Abandoning “all of the above” for “renewable energy fast” is significant change in American energy policy, politics
After the high-profile speeches and celebrity endorsements of Hillary Clinton, down on the floor and in the backrooms of the venue, Democratic delegates will be debating policy – including a significant change to the party’s “all of the above” energy approach.
This is a big deal. Here’s why.
I recently interviewed Jim Carr, Canadian natural resources minister and the counterpart to US Energy Secretary Ernest Moniz. I asked him to respond to a version of this statement: “The global economy has begun a 75 to 100 year transition from fossil fuels to clean energy technologies. Fossil fuels and renewable energy will co-exist and compete in the marketplace for many decades. Governments will do what they can to cost-effectively encourage clean energy, while recognizing the external costs of fossil fuels, but the technology will lead policy and governments will rely upon markets to drive the transition. Is this the worldview held by the Canadian government?”
“Absolutely!” said Carr.
He also pointed out that the American government holds the same worldview.
The Obama Administration uses different language, but “all of the above” and “energy transition” are essentially the same idea, reflecting the same pragmatic worldview about what is possible in the world of energy.
While President Barack Obama talks about climate change and the COP 21 Paris agreement, his officials – like Interior Secretary Sally Jewel – have been busy dampening expectations of a quick transition to clean energy: “There are many, many miles driven every day. We don’t yet have solar-powered cars. It’s going to take a very long time before we can wean ourselves from fossil fuels, so I think that to keep it in the ground is naïve, to say we could shift to 100 percent renewables is naïve.”
I’ve called Bernie Sanders’ view of energy policy naïve in the past. And I’ve wondered whether Hillary Clinton will revert post-convention to the practical approach to energy she held as Secretary of State or forge ahead with her more ideological stance of the past year, in which she supported the rejection of Keystone XL and proposed a North American Climate Change Pact.
The Democratic party resoundingly answered that question. Here is the description of the climate change and energy approach the Democrats want to adopt, taken from the party’s website:
“Moving beyond the “all of the above” energy approach in the 2012 platform, the 2016 platform draft re-frames the urgency of climate change as a central challenge of our time, already impacting American communities and calling for generating 50 percent clean electricity within the next ten years.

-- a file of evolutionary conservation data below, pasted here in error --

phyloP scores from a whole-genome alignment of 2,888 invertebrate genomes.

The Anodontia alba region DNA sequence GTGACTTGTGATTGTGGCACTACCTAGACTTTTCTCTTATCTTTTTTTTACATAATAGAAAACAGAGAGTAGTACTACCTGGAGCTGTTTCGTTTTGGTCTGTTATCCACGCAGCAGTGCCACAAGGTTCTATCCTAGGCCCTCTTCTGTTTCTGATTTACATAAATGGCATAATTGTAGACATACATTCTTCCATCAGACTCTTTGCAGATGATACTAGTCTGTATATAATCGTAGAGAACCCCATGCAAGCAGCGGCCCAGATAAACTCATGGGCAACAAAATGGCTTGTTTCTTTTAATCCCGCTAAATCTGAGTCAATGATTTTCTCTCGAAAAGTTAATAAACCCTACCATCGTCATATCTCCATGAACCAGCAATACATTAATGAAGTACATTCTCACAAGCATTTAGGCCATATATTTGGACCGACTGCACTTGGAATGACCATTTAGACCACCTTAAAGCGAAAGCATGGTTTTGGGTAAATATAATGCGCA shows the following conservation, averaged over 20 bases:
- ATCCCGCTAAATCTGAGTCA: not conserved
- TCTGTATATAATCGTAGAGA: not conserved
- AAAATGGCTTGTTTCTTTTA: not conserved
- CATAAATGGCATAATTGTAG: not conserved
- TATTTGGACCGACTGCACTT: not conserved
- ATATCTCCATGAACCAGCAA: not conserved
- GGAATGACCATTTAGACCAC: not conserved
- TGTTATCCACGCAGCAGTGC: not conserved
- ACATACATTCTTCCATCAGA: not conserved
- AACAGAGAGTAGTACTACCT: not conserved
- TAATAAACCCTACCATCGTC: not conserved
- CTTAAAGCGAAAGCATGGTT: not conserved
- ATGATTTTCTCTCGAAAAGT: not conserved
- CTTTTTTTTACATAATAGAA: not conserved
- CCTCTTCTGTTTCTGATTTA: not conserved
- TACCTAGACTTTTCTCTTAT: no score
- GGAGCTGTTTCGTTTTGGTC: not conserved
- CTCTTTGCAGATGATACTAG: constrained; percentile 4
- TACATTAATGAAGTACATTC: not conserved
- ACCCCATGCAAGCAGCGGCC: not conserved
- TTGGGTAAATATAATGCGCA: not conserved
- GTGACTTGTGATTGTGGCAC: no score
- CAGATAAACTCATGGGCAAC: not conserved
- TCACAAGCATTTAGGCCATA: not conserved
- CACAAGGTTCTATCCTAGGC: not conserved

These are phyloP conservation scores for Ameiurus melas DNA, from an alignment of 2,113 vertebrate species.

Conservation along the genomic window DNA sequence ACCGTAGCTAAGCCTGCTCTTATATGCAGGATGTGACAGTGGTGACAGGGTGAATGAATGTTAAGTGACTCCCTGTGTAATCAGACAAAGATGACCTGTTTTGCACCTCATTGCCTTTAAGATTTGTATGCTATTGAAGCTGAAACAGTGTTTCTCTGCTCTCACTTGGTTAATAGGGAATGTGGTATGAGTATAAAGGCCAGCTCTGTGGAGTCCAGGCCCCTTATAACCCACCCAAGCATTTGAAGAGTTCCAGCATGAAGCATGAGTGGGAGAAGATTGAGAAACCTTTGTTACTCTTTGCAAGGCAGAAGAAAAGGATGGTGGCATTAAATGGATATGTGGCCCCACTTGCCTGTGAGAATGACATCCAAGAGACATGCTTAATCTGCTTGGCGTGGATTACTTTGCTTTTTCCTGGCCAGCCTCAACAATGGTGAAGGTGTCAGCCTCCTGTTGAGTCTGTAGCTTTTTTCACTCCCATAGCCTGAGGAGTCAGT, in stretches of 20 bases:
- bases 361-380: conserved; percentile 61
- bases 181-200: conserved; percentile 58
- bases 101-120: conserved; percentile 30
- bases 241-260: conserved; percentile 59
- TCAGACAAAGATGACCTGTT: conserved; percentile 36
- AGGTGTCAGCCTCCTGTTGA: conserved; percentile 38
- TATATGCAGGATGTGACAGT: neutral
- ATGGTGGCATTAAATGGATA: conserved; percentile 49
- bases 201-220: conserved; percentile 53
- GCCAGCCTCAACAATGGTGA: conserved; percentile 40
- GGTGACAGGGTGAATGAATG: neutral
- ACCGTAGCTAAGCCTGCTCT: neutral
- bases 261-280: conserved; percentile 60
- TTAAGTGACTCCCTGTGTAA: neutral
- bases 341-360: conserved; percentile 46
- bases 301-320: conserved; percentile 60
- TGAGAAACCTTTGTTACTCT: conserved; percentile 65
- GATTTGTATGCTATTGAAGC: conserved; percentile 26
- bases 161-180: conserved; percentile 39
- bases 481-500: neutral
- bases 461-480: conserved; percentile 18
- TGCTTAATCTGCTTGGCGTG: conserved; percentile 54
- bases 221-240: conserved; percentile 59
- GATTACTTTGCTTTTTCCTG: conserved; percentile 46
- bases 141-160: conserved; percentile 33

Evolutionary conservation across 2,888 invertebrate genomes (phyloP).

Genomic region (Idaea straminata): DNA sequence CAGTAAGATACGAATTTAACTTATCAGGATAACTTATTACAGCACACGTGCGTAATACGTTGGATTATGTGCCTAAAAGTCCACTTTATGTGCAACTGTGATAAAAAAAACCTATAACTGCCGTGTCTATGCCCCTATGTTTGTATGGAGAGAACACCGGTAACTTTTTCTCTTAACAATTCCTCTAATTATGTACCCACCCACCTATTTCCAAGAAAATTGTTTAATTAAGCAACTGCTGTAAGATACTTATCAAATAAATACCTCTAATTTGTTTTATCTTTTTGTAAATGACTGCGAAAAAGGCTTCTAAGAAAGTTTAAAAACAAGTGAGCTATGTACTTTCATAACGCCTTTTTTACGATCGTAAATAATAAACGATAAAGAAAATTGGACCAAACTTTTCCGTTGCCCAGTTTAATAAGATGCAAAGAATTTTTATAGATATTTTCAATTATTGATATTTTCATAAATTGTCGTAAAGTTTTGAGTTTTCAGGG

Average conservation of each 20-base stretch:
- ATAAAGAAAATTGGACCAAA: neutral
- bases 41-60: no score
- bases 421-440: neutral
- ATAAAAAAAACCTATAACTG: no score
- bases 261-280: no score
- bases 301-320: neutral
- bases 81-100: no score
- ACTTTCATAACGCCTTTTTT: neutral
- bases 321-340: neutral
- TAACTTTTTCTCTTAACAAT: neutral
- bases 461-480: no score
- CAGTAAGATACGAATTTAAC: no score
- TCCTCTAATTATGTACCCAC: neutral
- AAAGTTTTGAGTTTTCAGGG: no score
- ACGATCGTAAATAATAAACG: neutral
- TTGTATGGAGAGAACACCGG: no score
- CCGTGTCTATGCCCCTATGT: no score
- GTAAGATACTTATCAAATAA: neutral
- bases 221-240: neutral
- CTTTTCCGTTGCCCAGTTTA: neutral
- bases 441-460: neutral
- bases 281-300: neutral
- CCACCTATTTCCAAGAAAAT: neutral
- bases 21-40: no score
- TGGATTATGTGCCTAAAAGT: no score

“The Committee unanimously adopted a joint proposal from Sanders and Clinton representatives to commit to making America run entirely on clean energy by mid-century, and supporting the ambitious goals put forward by President Obama and the Paris climate agreement.”
Governments certainly can compress the timeline for energy transitions, but doing so increases cost and risk. Are American consumers willing to pay more for power and gasoline? Energy economist Ed Hirs of the University of Houston thinks not.
“The Democrats’ plans to move America to clean energy production are attainable if the electorate is also willing to pay for the costs of converting to clean energy,” he said in an email.
“Currently, battery storage technology that is required to provide backup supplies of electricity is very costly and not uniformly available. Solar and wind deployment to reach the level required will require a massive building boom, or as I have said elsewhere, a Marshall Plan style implementation.”
Clean and renewable energy are not free, argues Hirs.
“Subsidy schemes employed at state levels and in other countries have been very effective, but the consumer pays for these via increased tax bills at the state and federal levels rather than at the meter or the pump,” he said.
“Political platform positions can be difficult to implement when the reality means that trillions of dollars in revenue and capital, and thousands of jobs will be disrupted.”
Clinton has clearly capitulated to the environmental movement, which was lobbying furiously for the changes.
Was this sharp turn to the left part of a deal with Sanders for his enthusiastic endorsement at the convention Tuesday night?
If the changes to party energy policy are adopted and if Clinton incorporates them into her presidential campaign, and if she wins in Nov. and Congressional Democrats do well, this could be a game changer for the American oil and gas industry.